In that closed fist, everyone talked alike, acted alike, used the same slang and even dressed alike: in low as well as high-end multi-colored designer labeled sportswear digs down to the shoes and book bags.

Courtesy of my TGGF, I wore designer digs as well-however, black and whites or grays, natural or neutral colored high-ends. They all recognized Adrienne Vittadini, Chanel and Carol Little, suede and leather digs, so, I blended in. Thank God I had grown out of my pink high-top Converse and acrylic paint splattered clothes and such. My sore thumb identity would have been a broken one-indeed.

They had no idea that I was exceptionally, academically and creatively gifted.

They had no idea that I could sing and dance and act and write and draw and paint and sketch and sculpt. No idea.

I wondered if they had any idea about those things or how they were cultivated or whether they thought it just showed up on a lunchroom hanging television.  

Funny thing is, if either one of them could sing or dance or act or write or draw or paint or sketch or sculpt; the school itself-the curriculum- did not go out of its way to let it be known, unlike where I had come from.

So, it turns out that I really was living a fairytale, fantasy and illusion up until this point in my life.

Because every year of my life up to this point, I had countless teachers take me under their wing and take special interest in me-during and afterschool, but not here. I could tell that the teachers who appeared to be interested were either afraid not to appear interested or at the most; were only “interested” until three o’clock and that damn the bell rang. No phone calls to their homes and long conversations with their parents and weekend excursions or personal one-on-one time with teachers who cared about them both personally and academically.

Uh-uh, none of that. This was a school of hard knocks of the unanswered kind: no knock at that door afterschool or during lunchtime by invitation. I could tell most probably none of the students ever had that luxury before.

I would observe.

I could tell they felt that because they may have seen the teacher on a Saturday night picking up a Blockbuster movie and a box of Sno Caps, and because the teacher shot the breeze with them while waiting in line; they somehow felt that the teacher was cool or cared.

I could tell they felt that because they could see the teacher in the hallways and give then receive a high-five; that was enough for them to feel and say: “Mr. So-In-So is cool as hell!”

They somehow felt cared for, special, or some kindred kind of kinship over bullshit like that-as if that meant the teacher liked and cared for them-personally.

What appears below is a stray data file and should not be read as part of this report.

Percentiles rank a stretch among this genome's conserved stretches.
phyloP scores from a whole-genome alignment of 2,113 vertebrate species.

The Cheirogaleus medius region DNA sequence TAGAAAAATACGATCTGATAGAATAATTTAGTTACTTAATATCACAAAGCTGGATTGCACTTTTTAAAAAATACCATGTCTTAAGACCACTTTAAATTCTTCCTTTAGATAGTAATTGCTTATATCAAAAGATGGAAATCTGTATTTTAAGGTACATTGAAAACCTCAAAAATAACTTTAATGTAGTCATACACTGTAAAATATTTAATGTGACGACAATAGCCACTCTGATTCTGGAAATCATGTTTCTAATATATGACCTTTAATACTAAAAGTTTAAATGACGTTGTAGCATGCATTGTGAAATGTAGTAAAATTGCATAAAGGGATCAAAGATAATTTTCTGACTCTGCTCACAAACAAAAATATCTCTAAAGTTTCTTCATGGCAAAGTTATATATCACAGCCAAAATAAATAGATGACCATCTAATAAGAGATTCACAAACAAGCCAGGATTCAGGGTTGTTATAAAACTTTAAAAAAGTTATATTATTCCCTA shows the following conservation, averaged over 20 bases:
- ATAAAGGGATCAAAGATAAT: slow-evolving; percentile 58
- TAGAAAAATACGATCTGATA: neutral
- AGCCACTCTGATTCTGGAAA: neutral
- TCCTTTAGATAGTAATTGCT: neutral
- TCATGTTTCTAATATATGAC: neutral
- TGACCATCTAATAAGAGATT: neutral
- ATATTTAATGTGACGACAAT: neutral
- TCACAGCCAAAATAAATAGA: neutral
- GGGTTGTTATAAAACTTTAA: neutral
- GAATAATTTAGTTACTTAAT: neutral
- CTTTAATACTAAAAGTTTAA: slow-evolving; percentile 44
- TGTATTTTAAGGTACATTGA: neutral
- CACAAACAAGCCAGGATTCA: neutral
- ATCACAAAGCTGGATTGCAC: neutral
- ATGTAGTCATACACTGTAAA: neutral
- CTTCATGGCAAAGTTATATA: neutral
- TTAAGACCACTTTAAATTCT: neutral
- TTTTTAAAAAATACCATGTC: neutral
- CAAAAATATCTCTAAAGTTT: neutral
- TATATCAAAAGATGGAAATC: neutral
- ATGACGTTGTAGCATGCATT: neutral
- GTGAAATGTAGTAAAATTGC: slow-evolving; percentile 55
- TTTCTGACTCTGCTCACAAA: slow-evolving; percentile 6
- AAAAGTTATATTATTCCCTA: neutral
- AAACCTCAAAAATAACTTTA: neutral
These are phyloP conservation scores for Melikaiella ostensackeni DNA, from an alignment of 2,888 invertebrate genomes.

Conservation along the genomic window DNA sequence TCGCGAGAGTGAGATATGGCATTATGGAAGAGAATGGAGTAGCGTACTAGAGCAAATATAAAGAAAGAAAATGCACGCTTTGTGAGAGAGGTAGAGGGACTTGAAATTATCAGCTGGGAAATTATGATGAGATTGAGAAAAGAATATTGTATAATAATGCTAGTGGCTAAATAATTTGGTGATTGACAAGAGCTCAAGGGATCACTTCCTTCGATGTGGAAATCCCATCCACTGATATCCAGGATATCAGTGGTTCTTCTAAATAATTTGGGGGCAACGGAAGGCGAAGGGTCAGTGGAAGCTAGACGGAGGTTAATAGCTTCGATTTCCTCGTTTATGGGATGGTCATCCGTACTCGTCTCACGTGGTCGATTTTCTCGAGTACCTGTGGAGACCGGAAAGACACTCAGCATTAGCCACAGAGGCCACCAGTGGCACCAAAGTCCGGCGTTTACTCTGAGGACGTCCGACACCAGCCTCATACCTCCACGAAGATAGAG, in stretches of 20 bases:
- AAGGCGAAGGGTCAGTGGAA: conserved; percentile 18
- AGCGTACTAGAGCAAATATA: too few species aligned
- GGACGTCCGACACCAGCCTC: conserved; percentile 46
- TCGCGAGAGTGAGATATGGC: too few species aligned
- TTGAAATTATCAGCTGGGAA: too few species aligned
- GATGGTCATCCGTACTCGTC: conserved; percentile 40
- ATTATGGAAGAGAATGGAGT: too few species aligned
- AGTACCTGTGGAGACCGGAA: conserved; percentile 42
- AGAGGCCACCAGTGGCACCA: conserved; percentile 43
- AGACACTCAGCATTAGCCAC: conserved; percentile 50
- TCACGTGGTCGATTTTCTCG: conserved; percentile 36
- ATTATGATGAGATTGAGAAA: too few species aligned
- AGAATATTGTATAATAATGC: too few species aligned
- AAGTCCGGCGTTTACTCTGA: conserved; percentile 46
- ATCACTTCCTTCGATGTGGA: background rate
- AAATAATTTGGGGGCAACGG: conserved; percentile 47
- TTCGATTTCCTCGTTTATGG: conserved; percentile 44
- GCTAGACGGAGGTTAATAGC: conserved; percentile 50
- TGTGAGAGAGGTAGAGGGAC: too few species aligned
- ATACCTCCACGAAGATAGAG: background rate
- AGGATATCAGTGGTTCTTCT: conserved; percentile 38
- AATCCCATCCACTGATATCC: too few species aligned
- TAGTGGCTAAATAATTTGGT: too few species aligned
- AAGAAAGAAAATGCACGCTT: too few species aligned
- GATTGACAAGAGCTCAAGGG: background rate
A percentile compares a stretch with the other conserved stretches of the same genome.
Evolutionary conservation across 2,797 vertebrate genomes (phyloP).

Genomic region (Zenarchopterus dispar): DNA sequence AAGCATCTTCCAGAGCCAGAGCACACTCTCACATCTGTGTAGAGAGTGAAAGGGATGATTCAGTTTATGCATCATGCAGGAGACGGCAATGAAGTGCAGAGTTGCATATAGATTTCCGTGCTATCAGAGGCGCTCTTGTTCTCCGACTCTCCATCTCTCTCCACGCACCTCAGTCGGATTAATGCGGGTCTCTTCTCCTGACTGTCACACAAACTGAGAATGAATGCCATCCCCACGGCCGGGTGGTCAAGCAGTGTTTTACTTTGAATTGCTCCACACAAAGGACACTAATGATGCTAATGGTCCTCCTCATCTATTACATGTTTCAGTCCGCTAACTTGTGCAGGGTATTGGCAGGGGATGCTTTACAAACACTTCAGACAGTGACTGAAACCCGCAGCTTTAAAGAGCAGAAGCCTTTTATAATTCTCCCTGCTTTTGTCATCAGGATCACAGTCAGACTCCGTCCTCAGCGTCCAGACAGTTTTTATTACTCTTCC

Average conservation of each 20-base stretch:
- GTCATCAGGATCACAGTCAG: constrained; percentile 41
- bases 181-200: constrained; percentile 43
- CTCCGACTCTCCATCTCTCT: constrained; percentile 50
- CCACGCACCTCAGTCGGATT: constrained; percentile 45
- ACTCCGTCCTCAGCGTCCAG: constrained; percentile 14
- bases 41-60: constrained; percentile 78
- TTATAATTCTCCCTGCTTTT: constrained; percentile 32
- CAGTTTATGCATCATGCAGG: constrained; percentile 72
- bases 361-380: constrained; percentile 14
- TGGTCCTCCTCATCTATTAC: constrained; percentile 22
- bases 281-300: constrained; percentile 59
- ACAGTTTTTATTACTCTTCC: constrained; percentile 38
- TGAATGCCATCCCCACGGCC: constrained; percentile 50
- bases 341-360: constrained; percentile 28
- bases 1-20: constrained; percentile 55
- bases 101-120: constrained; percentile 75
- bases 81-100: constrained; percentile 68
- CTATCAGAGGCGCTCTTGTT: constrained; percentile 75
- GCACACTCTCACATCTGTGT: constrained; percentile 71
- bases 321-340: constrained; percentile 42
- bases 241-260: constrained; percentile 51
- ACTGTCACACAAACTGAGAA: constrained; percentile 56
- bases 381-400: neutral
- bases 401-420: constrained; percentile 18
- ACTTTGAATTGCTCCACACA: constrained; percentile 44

I observed that and I knew much better than that.

I knew what it was like to have a real mentor-all my life. And I did not seek, lure, or knock, or exhibit any exceptional way about me in search of what I had been used to.

Though I did not blend in, in order to find a happy emotional medium, I did roll with what was real life as it was for me now: no illusion and no fairytale as-was.

I accepted that like a big-girl, because the consequences by which I had to accept it; I never regretted and for life-loved wholeheartedly.

I accepted the fact that there would be no fame or living forever or learning how to fly.

No fairytales.

At this school, there was no such thing as dreaming, or making plans to make it big.

Fame? I’m gonna live forever? I’m gonna learn how to fly?

What the hell?

They had no idea that there was such a song. To them, that song would sound real corny and “Tinker Bell-ish.”

Real-life for the majority of them was a lot like this school and the monotony after the eight hour day of it: go home, go to work (perhaps), chill out with a couple friends, get drunk, smoke a lil’ weed (maybe), get into some mischief-and five-finger discounting (possibly). Get up the next day: wash, rinse, dry cycle and repeat.

I eventually mimicked it, by not necessarily dumbing myself down; but rather, merely melting myself into the atmosphere, by accepting that my situation was no longer the fairytale and illusion that I lived-up through this particular time in my life.

I about-faced it all like a pro.

To cope and find the strength to move forward, I totally gave up on any thought about the “as-was,” because real life for me now, was “as-is.”

Make it through life and live?


Fame? Live forever?


Learn how to fly?

Why? What the hell, why try?

Just make it through this life with the cards that I am dealt, be happy and in it-just get to getting-whatever that “getting” may be.

Time to rock and roll…"